As Brian noted a few weeks ago, Pete Townshend's "research" claims could be either exculpatory evidence or a sign that he was trying to set up an alibi in advance of an investigation. But the latest twist in the story shows one thing pretty clearly: The people who run "watchdog" groups of all forms are a bunch of rat bastards.
The Internet Watch Foundation—a U.K. organization that "works to minimize the availability of illegal content on the Internet"—received emails from Townshend several times last year, which would presumably (and with the above caveat) indicate the aging rocker's "research" story is legit. Townshend told the police about these emails at the time of his arrest, but the
IWF denied his claim.
The IWF claims it is legally barred from revealing the identities of correspondents unless given specific permission from the sender—though not revealing a person's identity or personal details would not seem to extend to denying that person ever wrote to them. Isn't that supposed to be covered by a No Comment?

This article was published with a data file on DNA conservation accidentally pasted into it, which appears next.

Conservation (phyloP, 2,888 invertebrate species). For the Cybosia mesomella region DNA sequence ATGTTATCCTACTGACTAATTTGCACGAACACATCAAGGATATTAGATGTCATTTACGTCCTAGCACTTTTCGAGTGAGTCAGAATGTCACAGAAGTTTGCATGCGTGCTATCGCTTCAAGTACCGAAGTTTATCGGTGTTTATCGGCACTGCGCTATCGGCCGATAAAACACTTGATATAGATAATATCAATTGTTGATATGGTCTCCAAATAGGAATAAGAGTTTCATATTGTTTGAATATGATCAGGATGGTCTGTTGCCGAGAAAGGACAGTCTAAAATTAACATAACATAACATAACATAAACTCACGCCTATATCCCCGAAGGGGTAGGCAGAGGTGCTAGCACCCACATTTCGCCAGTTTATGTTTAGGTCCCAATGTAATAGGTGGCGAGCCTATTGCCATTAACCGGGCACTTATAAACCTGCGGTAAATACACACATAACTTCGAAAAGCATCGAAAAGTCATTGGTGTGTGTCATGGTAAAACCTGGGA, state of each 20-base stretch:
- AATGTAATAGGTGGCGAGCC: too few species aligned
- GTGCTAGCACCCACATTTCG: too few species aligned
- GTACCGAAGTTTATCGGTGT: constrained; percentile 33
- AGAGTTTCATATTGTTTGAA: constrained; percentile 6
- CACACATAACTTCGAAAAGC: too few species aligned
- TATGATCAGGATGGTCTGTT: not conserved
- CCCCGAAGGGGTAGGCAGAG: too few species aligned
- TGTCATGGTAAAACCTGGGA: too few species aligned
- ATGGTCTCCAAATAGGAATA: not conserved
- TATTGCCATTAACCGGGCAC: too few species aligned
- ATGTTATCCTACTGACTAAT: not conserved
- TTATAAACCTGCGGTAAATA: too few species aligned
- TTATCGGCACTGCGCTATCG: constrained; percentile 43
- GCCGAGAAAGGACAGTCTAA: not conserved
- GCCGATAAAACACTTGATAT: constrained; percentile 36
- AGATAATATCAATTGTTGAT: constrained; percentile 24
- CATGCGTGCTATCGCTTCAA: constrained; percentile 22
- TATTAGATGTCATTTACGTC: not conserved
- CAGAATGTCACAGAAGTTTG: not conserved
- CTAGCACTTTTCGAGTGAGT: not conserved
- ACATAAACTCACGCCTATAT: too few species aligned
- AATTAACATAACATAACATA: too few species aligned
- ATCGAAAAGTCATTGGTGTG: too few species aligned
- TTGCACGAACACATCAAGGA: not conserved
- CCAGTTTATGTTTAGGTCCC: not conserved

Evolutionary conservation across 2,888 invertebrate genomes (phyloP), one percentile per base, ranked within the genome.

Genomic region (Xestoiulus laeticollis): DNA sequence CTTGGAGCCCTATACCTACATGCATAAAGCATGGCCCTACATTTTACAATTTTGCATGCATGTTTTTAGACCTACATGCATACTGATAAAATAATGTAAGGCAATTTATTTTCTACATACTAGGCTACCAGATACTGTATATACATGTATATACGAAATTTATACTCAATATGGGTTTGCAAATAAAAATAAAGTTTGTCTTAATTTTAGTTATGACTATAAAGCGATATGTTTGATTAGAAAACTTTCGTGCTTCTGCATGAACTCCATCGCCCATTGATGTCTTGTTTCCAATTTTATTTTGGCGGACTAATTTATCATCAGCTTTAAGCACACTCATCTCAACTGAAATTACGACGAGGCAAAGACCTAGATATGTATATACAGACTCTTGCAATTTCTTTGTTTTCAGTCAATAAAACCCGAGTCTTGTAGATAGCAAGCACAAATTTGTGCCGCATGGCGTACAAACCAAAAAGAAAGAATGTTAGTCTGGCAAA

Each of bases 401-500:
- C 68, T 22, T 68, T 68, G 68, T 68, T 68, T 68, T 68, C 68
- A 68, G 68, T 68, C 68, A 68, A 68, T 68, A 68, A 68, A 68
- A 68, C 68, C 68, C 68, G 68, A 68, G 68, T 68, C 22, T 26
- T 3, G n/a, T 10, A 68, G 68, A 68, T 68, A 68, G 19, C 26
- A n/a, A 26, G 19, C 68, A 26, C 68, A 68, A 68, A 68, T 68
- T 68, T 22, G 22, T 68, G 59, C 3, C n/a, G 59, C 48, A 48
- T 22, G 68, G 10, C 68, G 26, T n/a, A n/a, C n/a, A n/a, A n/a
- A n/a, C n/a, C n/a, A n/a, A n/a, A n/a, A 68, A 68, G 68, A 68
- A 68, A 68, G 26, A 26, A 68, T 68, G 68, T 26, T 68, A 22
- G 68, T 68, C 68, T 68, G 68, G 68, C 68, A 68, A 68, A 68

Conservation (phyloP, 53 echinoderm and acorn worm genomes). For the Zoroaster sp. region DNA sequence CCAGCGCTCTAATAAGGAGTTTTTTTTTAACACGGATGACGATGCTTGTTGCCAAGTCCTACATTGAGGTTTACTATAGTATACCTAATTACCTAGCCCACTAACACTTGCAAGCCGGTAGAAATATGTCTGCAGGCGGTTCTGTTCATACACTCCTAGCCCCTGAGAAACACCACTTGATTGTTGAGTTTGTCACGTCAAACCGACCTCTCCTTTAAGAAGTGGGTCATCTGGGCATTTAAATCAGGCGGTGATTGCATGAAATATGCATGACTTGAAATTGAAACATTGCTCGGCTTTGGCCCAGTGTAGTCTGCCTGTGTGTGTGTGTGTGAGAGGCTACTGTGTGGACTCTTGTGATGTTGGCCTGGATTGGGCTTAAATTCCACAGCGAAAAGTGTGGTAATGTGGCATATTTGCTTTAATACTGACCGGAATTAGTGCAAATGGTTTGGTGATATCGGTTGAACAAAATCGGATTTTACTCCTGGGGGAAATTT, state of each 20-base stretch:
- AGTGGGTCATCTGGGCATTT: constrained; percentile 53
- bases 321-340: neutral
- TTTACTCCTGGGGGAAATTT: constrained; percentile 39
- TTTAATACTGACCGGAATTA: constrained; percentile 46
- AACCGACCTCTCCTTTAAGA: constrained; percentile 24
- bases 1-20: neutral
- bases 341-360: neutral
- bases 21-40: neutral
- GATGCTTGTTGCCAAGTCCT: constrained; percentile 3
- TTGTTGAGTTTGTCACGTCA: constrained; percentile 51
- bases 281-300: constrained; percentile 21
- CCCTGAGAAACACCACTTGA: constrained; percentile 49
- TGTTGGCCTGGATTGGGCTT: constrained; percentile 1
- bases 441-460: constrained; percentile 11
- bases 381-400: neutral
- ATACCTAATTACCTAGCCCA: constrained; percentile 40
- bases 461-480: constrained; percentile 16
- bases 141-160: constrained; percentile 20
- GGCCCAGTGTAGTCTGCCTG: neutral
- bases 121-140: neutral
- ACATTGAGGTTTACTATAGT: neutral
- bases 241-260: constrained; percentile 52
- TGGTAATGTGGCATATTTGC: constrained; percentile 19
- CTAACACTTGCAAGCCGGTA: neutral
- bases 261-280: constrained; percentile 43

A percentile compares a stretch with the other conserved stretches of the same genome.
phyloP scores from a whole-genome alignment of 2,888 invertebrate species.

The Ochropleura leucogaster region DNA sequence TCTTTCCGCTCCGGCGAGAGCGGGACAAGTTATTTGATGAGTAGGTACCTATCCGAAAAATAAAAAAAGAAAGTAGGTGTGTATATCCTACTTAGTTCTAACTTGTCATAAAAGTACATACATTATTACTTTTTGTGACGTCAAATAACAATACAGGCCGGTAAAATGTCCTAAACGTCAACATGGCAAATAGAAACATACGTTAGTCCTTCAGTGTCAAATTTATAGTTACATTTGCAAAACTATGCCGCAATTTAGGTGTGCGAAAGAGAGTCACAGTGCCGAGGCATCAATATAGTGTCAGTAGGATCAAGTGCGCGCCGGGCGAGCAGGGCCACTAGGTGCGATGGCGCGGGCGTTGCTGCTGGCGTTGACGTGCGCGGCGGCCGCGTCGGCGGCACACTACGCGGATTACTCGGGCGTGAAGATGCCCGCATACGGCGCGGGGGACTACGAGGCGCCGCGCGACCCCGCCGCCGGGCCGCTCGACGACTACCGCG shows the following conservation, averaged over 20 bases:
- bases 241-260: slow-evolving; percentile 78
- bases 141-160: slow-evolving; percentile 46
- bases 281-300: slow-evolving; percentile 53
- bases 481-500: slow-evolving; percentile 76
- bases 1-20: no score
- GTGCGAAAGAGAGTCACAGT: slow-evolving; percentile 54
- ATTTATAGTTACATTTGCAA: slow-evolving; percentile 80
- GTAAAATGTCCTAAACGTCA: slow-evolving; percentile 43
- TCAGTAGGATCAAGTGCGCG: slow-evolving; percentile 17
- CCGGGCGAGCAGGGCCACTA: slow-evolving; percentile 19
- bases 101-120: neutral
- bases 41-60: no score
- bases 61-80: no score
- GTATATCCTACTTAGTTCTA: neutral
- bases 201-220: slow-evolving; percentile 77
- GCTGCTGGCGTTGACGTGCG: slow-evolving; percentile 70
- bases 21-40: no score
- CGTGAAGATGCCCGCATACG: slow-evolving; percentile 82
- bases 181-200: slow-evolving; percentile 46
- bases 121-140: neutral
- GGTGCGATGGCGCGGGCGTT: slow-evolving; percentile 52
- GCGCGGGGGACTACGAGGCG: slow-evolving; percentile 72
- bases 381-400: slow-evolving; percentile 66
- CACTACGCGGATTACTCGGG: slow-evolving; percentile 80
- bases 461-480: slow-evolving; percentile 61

"My lawyers have written to the Founder of the IWF, Mark Stephens, who was adamant that they had never heard from me, asking for an explanation," Townshend writes.
Another interesting detail: Although many of us assumed the U.K. has a blanket law against seeing kiddie porn under any circumstances, British press reports say it is "legal to view child pornography for 'legitimate' reasons in the U.K."